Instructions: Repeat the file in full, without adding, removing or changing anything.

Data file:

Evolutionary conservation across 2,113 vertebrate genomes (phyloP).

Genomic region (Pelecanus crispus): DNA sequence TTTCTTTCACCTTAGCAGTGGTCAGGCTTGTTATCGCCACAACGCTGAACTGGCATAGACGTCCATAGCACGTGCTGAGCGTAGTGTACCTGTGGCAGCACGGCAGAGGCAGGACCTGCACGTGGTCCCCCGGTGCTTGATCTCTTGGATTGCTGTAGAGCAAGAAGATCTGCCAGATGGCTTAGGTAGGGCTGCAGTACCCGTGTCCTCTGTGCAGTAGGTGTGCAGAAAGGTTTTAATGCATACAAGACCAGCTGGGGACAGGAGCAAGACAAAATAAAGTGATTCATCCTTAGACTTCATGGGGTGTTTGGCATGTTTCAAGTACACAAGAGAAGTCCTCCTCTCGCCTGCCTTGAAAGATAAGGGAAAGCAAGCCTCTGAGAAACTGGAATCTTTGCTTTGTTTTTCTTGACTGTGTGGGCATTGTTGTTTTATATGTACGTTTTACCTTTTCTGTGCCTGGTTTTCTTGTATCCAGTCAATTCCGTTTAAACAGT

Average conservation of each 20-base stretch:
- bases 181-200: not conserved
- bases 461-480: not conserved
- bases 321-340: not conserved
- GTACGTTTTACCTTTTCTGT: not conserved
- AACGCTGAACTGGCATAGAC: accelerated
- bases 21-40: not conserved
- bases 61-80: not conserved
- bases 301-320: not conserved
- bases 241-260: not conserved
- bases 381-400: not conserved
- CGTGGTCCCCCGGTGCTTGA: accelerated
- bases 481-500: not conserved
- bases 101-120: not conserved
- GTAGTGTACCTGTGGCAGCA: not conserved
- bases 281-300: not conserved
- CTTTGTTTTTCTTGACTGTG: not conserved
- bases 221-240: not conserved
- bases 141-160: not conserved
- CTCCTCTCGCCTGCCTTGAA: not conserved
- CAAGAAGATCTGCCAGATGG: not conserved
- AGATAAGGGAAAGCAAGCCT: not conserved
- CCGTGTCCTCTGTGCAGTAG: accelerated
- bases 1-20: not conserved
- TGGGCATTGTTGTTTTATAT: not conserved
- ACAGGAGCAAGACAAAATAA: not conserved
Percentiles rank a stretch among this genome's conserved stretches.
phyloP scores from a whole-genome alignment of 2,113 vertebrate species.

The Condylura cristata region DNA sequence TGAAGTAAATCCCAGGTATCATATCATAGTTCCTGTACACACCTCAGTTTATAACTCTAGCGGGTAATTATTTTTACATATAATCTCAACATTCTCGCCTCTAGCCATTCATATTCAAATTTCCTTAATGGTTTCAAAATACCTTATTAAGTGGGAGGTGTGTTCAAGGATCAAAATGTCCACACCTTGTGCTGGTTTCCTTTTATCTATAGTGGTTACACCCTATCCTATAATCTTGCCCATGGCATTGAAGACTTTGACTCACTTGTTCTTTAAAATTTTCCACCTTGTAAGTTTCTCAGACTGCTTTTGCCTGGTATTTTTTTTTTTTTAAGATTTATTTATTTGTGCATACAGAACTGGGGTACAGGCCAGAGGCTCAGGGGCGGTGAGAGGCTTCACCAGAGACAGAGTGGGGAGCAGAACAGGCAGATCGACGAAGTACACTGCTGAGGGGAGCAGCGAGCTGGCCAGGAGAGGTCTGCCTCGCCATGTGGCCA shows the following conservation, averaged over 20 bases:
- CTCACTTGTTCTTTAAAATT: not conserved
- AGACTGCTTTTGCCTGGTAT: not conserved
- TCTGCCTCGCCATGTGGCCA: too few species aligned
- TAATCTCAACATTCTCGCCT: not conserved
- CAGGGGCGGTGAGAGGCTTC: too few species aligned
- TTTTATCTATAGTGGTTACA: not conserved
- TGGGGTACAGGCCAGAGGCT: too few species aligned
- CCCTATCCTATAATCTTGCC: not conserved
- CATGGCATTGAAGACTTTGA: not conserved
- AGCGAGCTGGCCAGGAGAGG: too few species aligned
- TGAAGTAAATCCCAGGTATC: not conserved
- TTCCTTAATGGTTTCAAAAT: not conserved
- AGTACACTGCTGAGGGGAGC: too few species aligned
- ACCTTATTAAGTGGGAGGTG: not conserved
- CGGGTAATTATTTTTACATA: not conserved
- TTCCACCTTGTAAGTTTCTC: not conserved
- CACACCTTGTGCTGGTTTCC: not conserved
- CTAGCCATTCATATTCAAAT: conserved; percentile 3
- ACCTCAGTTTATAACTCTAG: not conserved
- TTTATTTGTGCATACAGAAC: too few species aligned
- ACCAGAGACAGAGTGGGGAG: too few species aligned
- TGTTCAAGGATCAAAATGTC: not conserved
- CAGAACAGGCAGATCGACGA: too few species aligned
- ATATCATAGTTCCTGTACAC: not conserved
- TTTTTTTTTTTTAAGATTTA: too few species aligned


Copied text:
Evolutionary conservation across 2,113 vertebrate genomes (phyloP).

Genomic region (Pelecanus crispus): DNA sequence TTTCTTTCACCTTAGCAGTGGTCAGGCTTGTTATCGCCACAACGCTGAACTGGCATAGACGTCCATAGCACGTGCTGAGCGTAGTGTACCTGTGGCAGCACGGCAGAGGCAGGACCTGCACGTGGTCCCCCGGTGCTTGATCTCTTGGATTGCTGTAGAGCAAGAAGATCTGCCAGATGGCTTAGGTAGGGCTGCAGTACCCGTGTCCTCTGTGCAGTAGGTGTGCAGAAAGGTTTTAATGCATACAAGACCAGCTGGGGACAGGAGCAAGACAAAATAAAGTGATTCATCCTTAGACTTCATGGGGTGTTTGGCATGTTTCAAGTACACAAGAGAAGTCCTCCTCTCGCCTGCCTTGAAAGATAAGGGAAAGCAAGCCTCTGAGAAACTGGAATCTTTGCTTTGTTTTTCTTGACTGTGTGGGCATTGTTGTTTTATATGTACGTTTTACCTTTTCTGTGCCTGGTTTTCTTGTATCCAGTCAATTCCGTTTAAACAGT

Average conservation of each 20-base stretch:
- bases 181-200: not conserved
- bases 461-480: not conserved
- bases 321-340: not conserved
- GTACGTTTTACCTTTTCTGT: not conserved
- AACGCTGAACTGGCATAGAC: accelerated
- bases 21-40: not conserved
- bases 61-80: not conserved
- bases 301-320: not conserved
- bases 241-260: not conserved
- bases 381-400: not conserved
- CGTGGTCCCCCGGTGCTTGA: accelerated
- bases 481-500: not conserved
- bases 101-120: not conserved
- GTAGTGTACCTGTGGCAGCA: not conserved
- bases 281-300: not conserved
- CTTTGTTTTTCTTGACTGTG: not conserved
- bases 221-240: not conserved
- bases 141-160: not conserved
- CTCCTCTCGCCTGCCTTGAA: not conserved
- CAAGAAGATCTGCCAGATGG: not conserved
- AGATAAGGGAAAGCAAGCCT: not conserved
- CCGTGTCCTCTGTGCAGTAG: accelerated
- bases 1-20: not conserved
- TGGGCATTGTTGTTTTATAT: not conserved
- ACAGGAGCAAGACAAAATAA: not conserved
Percentiles rank a stretch among this genome's conserved stretches.
phyloP scores from a whole-genome alignment of 2,113 vertebrate species.

The Condylura cristata region DNA sequence TGAAGTAAATCCCAGGTATCATATCATAGTTCCTGTACACACCTCAGTTTATAACTCTAGCGGGTAATTATTTTTACATATAATCTCAACATTCTCGCCTCTAGCCATTCATATTCAAATTTCCTTAATGGTTTCAAAATACCTTATTAAGTGGGAGGTGTGTTCAAGGATCAAAATGTCCACACCTTGTGCTGGTTTCCTTTTATCTATAGTGGTTACACCCTATCCTATAATCTTGCCCATGGCATTGAAGACTTTGACTCACTTGTTCTTTAAAATTTTCCACCTTGTAAGTTTCTCAGACTGCTTTTGCCTGGTATTTTTTTTTTTTTAAGATTTATTTATTTGTGCATACAGAACTGGGGTACAGGCCAGAGGCTCAGGGGCGGTGAGAGGCTTCACCAGAGACAGAGTGGGGAGCAGAACAGGCAGATCGACGAAGTACACTGCTGAGGGGAGCAGCGAGCTGGCCAGGAGAGGTCTGCCTCGCCATGTGGCCA shows the following conservation, averaged over 20 bases:
- CTCACTTGTTCTTTAAAATT: not conserved
- AGACTGCTTTTGCCTGGTAT: not conserved
- TCTGCCTCGCCATGTGGCCA: too few species aligned
- TAATCTCAACATTCTCGCCT: not conserved
- CAGGGGCGGTGAGAGGCTTC: too few species aligned
- TTTTATCTATAGTGGTTACA: not conserved
- TGGGGTACAGGCCAGAGGCT: too few species aligned
- CCCTATCCTATAATCTTGCC: not conserved
- CATGGCATTGAAGACTTTGA: not conserved
- AGCGAGCTGGCCAGGAGAGG: too few species aligned
- TGAAGTAAATCCCAGGTATC: not conserved
- TTCCTTAATGGTTTCAAAAT: not conserved
- AGTACACTGCTGAGGGGAGC: too few species aligned
- ACCTTATTAAGTGGGAGGTG: not conserved
- CGGGTAATTATTTTTACATA: not conserved
- TTCCACCTTGTAAGTTTCTC: not conserved
- CACACCTTGTGCTGGTTTCC: not conserved
- CTAGCCATTCATATTCAAAT: conserved; percentile 3
- ACCTCAGTTTATAACTCTAG: not conserved
- TTTATTTGTGCATACAGAAC: too few species aligned
- ACCAGAGACAGAGTGGGGAG: too few species aligned
- TGTTCAAGGATCAAAATGTC: not conserved
- CAGAACAGGCAGATCGACGA: too few species aligned
- ATATCATAGTTCCTGTACAC: not conserved
- TTTTTTTTTTTTAAGATTTA: too few species aligned